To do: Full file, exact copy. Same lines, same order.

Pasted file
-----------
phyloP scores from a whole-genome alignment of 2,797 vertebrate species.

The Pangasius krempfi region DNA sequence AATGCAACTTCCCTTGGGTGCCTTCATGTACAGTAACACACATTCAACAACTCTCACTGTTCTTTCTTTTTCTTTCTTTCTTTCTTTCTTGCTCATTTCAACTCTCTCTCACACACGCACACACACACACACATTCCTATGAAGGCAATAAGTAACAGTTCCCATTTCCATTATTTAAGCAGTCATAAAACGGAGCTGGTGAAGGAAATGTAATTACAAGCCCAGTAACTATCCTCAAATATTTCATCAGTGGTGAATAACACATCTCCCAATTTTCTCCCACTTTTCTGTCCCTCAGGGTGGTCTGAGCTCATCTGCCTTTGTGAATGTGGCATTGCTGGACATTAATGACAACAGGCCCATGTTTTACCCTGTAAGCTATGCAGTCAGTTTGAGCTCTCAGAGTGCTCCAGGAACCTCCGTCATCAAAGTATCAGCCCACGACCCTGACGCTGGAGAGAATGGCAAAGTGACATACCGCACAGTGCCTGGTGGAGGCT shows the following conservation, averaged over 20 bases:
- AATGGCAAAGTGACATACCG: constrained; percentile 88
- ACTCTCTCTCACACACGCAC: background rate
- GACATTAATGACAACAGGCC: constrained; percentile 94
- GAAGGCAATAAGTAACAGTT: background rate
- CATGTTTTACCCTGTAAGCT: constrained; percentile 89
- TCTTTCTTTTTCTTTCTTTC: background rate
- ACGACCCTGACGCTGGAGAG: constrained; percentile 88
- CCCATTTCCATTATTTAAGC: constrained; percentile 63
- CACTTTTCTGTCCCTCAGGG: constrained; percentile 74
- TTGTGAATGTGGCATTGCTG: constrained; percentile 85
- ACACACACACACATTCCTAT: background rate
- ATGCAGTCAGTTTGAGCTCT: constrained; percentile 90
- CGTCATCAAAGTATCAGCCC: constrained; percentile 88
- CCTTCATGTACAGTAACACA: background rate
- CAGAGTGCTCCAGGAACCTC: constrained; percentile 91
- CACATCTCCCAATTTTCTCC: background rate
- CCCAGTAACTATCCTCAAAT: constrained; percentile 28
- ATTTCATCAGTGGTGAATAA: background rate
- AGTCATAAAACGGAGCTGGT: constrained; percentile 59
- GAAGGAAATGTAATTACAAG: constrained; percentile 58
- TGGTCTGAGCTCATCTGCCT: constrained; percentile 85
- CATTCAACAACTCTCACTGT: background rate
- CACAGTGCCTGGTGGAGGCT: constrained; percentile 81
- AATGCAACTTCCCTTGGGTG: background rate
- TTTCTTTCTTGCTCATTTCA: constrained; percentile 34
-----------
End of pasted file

phyloP scores from a whole-genome alignment of 2,797 vertebrate species.

The Pangasius krempfi region DNA sequence AATGCAACTTCCCTTGGGTGCCTTCATGTACAGTAACACACATTCAACAACTCTCACTGTTCTTTCTTTTTCTTTCTTTCTTTCTTTCTTGCTCATTTCAACTCTCTCTCACACACGCACACACACACACACATTCCTATGAAGGCAATAAGTAACAGTTCCCATTTCCATTATTTAAGCAGTCATAAAACGGAGCTGGTGAAGGAAATGTAATTACAAGCCCAGTAACTATCCTCAAATATTTCATCAGTGGTGAATAACACATCTCCCAATTTTCTCCCACTTTTCTGTCCCTCAGGGTGGTCTGAGCTCATCTGCCTTTGTGAATGTGGCATTGCTGGACATTAATGACAACAGGCCCATGTTTTACCCTGTAAGCTATGCAGTCAGTTTGAGCTCTCAGAGTGCTCCAGGAACCTCCGTCATCAAAGTATCAGCCCACGACCCTGACGCTGGAGAGAATGGCAAAGTGACATACCGCACAGTGCCTGGTGGAGGCT shows the following conservation, averaged over 20 bases:
- AATGGCAAAGTGACATACCG: constrained; percentile 88
- ACTCTCTCTCACACACGCAC: background rate
- GACATTAATGACAACAGGCC: constrained; percentile 94
- GAAGGCAATAAGTAACAGTT: background rate
- CATGTTTTACCCTGTAAGCT: constrained; percentile 89
- TCTTTCTTTTTCTTTCTTTC: background rate
- ACGACCCTGACGCTGGAGAG: constrained; percentile 88
- CCCATTTCCATTATTTAAGC: constrained; percentile 63
- CACTTTTCTGTCCCTCAGGG: constrained; percentile 74
- TTGTGAATGTGGCATTGCTG: constrained; percentile 85
- ACACACACACACATTCCTAT: background rate
- ATGCAGTCAGTTTGAGCTCT: constrained; percentile 90
- CGTCATCAAAGTATCAGCCC: constrained; percentile 88
- CCTTCATGTACAGTAACACA: background rate
- CAGAGTGCTCCAGGAACCTC: constrained; percentile 91
- CACATCTCCCAATTTTCTCC: background rate
- CCCAGTAACTATCCTCAAAT: constrained; percentile 28
- ATTTCATCAGTGGTGAATAA: background rate
- AGTCATAAAACGGAGCTGGT: constrained; percentile 59
- GAAGGAAATGTAATTACAAG: constrained; percentile 58
- TGGTCTGAGCTCATCTGCCT: constrained; percentile 85
- CATTCAACAACTCTCACTGT: background rate
- CACAGTGCCTGGTGGAGGCT: constrained; percentile 81
- AATGCAACTTCCCTTGGGTG: background rate
- TTTCTTTCTTGCTCATTTCA: constrained; percentile 34